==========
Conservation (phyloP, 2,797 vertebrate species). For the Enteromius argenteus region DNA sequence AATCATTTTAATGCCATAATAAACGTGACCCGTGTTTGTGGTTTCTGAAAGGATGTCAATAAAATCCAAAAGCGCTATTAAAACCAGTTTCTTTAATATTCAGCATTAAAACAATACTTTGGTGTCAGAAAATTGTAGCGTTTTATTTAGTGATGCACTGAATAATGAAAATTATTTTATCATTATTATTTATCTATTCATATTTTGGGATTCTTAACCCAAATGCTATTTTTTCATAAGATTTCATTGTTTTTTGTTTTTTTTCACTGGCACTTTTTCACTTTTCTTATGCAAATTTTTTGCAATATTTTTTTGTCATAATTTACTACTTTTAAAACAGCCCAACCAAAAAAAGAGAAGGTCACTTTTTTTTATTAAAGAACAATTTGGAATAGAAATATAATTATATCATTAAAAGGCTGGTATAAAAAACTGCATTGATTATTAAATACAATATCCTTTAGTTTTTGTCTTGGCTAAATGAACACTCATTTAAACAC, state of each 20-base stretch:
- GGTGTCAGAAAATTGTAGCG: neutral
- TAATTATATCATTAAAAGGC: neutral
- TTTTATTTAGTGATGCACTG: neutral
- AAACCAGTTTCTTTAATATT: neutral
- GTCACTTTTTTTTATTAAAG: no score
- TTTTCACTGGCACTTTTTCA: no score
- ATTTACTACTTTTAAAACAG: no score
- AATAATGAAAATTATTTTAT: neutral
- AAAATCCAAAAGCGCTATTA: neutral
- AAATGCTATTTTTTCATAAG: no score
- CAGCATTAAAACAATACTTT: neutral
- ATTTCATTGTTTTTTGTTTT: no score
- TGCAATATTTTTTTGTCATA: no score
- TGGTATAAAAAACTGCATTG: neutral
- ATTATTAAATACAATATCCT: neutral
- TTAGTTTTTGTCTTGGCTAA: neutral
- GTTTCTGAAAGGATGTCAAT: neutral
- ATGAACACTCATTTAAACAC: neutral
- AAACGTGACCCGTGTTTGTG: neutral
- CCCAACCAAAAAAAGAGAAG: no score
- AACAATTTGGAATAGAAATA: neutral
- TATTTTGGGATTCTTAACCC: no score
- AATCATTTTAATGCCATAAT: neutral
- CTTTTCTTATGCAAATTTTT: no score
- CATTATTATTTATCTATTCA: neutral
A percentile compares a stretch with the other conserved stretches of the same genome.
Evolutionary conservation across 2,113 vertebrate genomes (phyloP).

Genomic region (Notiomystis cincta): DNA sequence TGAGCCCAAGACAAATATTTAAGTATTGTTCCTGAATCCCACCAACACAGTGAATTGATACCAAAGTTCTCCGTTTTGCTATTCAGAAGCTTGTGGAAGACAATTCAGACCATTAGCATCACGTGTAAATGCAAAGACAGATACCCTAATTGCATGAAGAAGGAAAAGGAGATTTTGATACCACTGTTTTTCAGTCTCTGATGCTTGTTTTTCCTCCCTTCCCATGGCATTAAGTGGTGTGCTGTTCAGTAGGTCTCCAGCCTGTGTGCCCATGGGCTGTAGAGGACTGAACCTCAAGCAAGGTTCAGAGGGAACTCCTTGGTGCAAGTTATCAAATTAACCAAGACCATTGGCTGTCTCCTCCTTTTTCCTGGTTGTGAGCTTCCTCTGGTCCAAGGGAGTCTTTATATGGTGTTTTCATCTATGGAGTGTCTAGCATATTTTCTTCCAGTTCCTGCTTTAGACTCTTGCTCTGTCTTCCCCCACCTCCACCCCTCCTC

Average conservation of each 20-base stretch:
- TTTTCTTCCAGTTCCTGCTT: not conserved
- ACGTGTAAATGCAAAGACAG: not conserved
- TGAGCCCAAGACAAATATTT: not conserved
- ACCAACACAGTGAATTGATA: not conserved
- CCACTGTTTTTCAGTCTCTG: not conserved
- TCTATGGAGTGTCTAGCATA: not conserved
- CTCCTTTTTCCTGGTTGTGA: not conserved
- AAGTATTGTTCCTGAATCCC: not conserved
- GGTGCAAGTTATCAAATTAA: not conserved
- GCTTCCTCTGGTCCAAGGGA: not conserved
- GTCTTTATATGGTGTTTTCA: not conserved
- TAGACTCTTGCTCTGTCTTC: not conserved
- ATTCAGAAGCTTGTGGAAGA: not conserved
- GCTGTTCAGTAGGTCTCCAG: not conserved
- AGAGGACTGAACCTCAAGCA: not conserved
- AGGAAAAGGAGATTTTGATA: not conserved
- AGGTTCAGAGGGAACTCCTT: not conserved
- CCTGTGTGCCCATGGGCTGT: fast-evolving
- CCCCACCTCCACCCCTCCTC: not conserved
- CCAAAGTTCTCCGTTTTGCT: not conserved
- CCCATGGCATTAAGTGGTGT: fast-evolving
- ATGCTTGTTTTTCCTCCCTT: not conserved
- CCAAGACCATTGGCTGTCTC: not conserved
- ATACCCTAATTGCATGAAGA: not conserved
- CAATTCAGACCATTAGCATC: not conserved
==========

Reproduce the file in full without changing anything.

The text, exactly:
Conservation (phyloP, 2,797 vertebrate species). For the Enteromius argenteus region DNA sequence AATCATTTTAATGCCATAATAAACGTGACCCGTGTTTGTGGTTTCTGAAAGGATGTCAATAAAATCCAAAAGCGCTATTAAAACCAGTTTCTTTAATATTCAGCATTAAAACAATACTTTGGTGTCAGAAAATTGTAGCGTTTTATTTAGTGATGCACTGAATAATGAAAATTATTTTATCATTATTATTTATCTATTCATATTTTGGGATTCTTAACCCAAATGCTATTTTTTCATAAGATTTCATTGTTTTTTGTTTTTTTTCACTGGCACTTTTTCACTTTTCTTATGCAAATTTTTTGCAATATTTTTTTGTCATAATTTACTACTTTTAAAACAGCCCAACCAAAAAAAGAGAAGGTCACTTTTTTTTATTAAAGAACAATTTGGAATAGAAATATAATTATATCATTAAAAGGCTGGTATAAAAAACTGCATTGATTATTAAATACAATATCCTTTAGTTTTTGTCTTGGCTAAATGAACACTCATTTAAACAC, state of each 20-base stretch:
- GGTGTCAGAAAATTGTAGCG: neutral
- TAATTATATCATTAAAAGGC: neutral
- TTTTATTTAGTGATGCACTG: neutral
- AAACCAGTTTCTTTAATATT: neutral
- GTCACTTTTTTTTATTAAAG: no score
- TTTTCACTGGCACTTTTTCA: no score
- ATTTACTACTTTTAAAACAG: no score
- AATAATGAAAATTATTTTAT: neutral
- AAAATCCAAAAGCGCTATTA: neutral
- AAATGCTATTTTTTCATAAG: no score
- CAGCATTAAAACAATACTTT: neutral
- ATTTCATTGTTTTTTGTTTT: no score
- TGCAATATTTTTTTGTCATA: no score
- TGGTATAAAAAACTGCATTG: neutral
- ATTATTAAATACAATATCCT: neutral
- TTAGTTTTTGTCTTGGCTAA: neutral
- GTTTCTGAAAGGATGTCAAT: neutral
- ATGAACACTCATTTAAACAC: neutral
- AAACGTGACCCGTGTTTGTG: neutral
- CCCAACCAAAAAAAGAGAAG: no score
- AACAATTTGGAATAGAAATA: neutral
- TATTTTGGGATTCTTAACCC: no score
- AATCATTTTAATGCCATAAT: neutral
- CTTTTCTTATGCAAATTTTT: no score
- CATTATTATTTATCTATTCA: neutral
A percentile compares a stretch with the other conserved stretches of the same genome.
Evolutionary conservation across 2,113 vertebrate genomes (phyloP).

Genomic region (Notiomystis cincta): DNA sequence TGAGCCCAAGACAAATATTTAAGTATTGTTCCTGAATCCCACCAACACAGTGAATTGATACCAAAGTTCTCCGTTTTGCTATTCAGAAGCTTGTGGAAGACAATTCAGACCATTAGCATCACGTGTAAATGCAAAGACAGATACCCTAATTGCATGAAGAAGGAAAAGGAGATTTTGATACCACTGTTTTTCAGTCTCTGATGCTTGTTTTTCCTCCCTTCCCATGGCATTAAGTGGTGTGCTGTTCAGTAGGTCTCCAGCCTGTGTGCCCATGGGCTGTAGAGGACTGAACCTCAAGCAAGGTTCAGAGGGAACTCCTTGGTGCAAGTTATCAAATTAACCAAGACCATTGGCTGTCTCCTCCTTTTTCCTGGTTGTGAGCTTCCTCTGGTCCAAGGGAGTCTTTATATGGTGTTTTCATCTATGGAGTGTCTAGCATATTTTCTTCCAGTTCCTGCTTTAGACTCTTGCTCTGTCTTCCCCCACCTCCACCCCTCCTC

Average conservation of each 20-base stretch:
- TTTTCTTCCAGTTCCTGCTT: not conserved
- ACGTGTAAATGCAAAGACAG: not conserved
- TGAGCCCAAGACAAATATTT: not conserved
- ACCAACACAGTGAATTGATA: not conserved
- CCACTGTTTTTCAGTCTCTG: not conserved
- TCTATGGAGTGTCTAGCATA: not conserved
- CTCCTTTTTCCTGGTTGTGA: not conserved
- AAGTATTGTTCCTGAATCCC: not conserved
- GGTGCAAGTTATCAAATTAA: not conserved
- GCTTCCTCTGGTCCAAGGGA: not conserved
- GTCTTTATATGGTGTTTTCA: not conserved
- TAGACTCTTGCTCTGTCTTC: not conserved
- ATTCAGAAGCTTGTGGAAGA: not conserved
- GCTGTTCAGTAGGTCTCCAG: not conserved
- AGAGGACTGAACCTCAAGCA: not conserved
- AGGAAAAGGAGATTTTGATA: not conserved
- AGGTTCAGAGGGAACTCCTT: not conserved
- CCTGTGTGCCCATGGGCTGT: fast-evolving
- CCCCACCTCCACCCCTCCTC: not conserved
- CCAAAGTTCTCCGTTTTGCT: not conserved
- CCCATGGCATTAAGTGGTGT: fast-evolving
- ATGCTTGTTTTTCCTCCCTT: not conserved
- CCAAGACCATTGGCTGTCTC: not conserved
- ATACCCTAATTGCATGAAGA: not conserved
- CAATTCAGACCATTAGCATC: not conserved